On late model Corvette, Camaro and other V8s, a Coil-Near-Plug (CNP) setup is used because the spark plugs protrude from the side of the cylinder head and there isn't room to mount a coil on the end of each plug. Here, the individual coils are mounted on the valve cover and attached to the plugs by short plug wires.



When a coil failure occurs on a distributor ignition system, it affects all the cylinders. The engine may not start or it may misfire badly when under load. But with multi-coil ignition systems, a single coil failure will only affect one cylinder (or paired cylinders in the case of waste spark DIS systems).

On 1996 and newer vehicles, the OBD II system should detect coil problems as well as misfires and generate a fault codes that identify the problem coil or cylinder. A misfire code P0301, for example, would indicate a misfire problem in cylinder #1. Of course, misfires can be caused by a lot of things.

It could be a worn or fouled spark plug, a weak coil, a bad plug wire or connection in the case of a DIS or CNP system, a dirty or dead fuel injector, or a loss of compression (burned exhaust valve or leaky head gasket).

Further diagnosis is always needed to isolate and identify the cause -- which creates a problem on multi-coil systems that do not have spark plug wires because you can't observe the secondary ignition pattern unless you use some type of adapters or inductive pickups that fit on the coils themselves.



Snap-On offers a number of inductive pickup adapters that can be attached directly to the coils on various COP systems to gather secondary ignition information.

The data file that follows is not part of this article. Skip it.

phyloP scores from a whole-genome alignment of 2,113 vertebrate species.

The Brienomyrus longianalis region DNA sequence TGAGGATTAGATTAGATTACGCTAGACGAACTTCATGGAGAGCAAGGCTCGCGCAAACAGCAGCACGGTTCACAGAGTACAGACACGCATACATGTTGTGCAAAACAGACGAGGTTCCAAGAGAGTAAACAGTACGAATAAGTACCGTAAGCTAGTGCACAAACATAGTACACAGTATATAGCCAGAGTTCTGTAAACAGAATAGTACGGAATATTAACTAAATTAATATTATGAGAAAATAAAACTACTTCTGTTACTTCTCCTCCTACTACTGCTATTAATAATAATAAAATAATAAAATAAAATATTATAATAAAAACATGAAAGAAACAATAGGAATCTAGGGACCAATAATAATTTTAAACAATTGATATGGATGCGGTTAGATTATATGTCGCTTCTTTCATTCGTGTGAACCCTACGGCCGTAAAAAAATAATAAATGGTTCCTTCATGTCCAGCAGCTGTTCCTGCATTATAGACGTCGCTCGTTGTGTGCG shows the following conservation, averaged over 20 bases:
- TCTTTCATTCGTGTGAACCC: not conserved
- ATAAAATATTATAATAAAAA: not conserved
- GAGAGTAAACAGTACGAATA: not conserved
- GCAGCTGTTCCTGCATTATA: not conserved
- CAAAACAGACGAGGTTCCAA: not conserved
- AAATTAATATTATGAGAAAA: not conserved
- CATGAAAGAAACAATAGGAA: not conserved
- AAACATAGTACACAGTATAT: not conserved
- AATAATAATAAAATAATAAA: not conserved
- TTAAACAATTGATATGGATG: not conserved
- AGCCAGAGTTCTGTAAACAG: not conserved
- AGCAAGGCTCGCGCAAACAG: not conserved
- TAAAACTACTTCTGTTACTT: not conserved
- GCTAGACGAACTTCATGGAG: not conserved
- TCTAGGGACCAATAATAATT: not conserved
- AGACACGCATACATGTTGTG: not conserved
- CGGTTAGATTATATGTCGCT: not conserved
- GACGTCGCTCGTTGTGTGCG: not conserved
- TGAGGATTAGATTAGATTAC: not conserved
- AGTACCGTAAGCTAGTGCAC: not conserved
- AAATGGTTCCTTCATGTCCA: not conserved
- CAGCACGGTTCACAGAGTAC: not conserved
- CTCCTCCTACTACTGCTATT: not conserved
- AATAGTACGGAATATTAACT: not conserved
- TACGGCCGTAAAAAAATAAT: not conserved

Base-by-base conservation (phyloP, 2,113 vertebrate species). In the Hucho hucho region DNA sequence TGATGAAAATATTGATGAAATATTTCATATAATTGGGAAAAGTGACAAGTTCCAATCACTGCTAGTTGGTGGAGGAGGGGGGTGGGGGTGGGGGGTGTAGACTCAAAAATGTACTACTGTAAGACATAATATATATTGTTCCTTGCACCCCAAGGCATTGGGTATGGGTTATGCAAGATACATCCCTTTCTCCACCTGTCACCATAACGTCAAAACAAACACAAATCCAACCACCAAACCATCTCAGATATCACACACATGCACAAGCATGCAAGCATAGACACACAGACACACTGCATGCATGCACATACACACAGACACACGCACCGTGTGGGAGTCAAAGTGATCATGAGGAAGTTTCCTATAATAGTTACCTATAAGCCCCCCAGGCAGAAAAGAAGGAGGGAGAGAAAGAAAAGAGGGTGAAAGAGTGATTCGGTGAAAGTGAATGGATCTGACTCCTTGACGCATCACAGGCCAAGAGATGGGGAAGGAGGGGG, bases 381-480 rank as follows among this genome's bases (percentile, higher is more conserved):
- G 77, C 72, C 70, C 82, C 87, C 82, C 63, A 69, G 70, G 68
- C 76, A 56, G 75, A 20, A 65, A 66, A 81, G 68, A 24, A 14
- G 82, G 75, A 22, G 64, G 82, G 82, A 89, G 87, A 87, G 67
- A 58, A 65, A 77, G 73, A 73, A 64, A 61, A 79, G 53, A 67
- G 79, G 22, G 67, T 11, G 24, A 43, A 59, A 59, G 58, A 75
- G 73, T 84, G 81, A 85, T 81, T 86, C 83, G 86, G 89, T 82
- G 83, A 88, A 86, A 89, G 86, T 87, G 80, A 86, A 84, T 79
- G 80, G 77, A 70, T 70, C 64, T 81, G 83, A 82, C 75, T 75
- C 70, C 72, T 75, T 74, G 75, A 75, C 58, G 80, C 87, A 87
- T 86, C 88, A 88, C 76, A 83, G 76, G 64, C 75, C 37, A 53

Most of these adapters cost less than $50 each and allow you to use a Snap-On kV Module to observe secondary ignition data for each coil.

In most applications, the coils do not have to be removed to connect the adapter (it fits over the top of the coil and uses induction to pick up coil voltage).

COP adapters are available for various BMW models, Chrysler 2.7L, 3.2L and 3.5L engines (Dodge Intrepid, Chrysler Concorde LHS and 300M), Ford 3.4L Taurus SHO, 4.6L Town Car and Mark VIII, Mustang, Crown Vic and Grand Marquis, and F-Series and E-Series trucks with 5.4L and 6.8L engines, Acura SLX, Honda Passport, Isuzu Amigo, Rodeo and Trooper,
Mercedes with M112 and M113 engines, Toyota and Lexus with with 1UZ-FE and 2UZ-FE engines, Audi A4 1.8L turbo and A8 4.2L, Volkswagen Passat 1.8L turbo, Volvo 960 and 9000.

Another handy tool that can be used to quickly find a dead or misbehaving coil is Waekon's Coil On Plug Ignition Quick Probe (WAE76560).

This hand-held tool sells for less than $100 and is simple to use. It has an inductive paddle that is placed over the coil to detect coil activity.

A super bright LED strobe flashes every time the coil fires and produces sufficient kV. A green indicator LED also flashes when the presence of adequate spark duration is detected. This tool eliminates the need to back-probe connectors and to disassemble and test each coil at its connectors.

Another tool worth considering is Ferret's FER72 Primary Ignition Probe Inductive Power.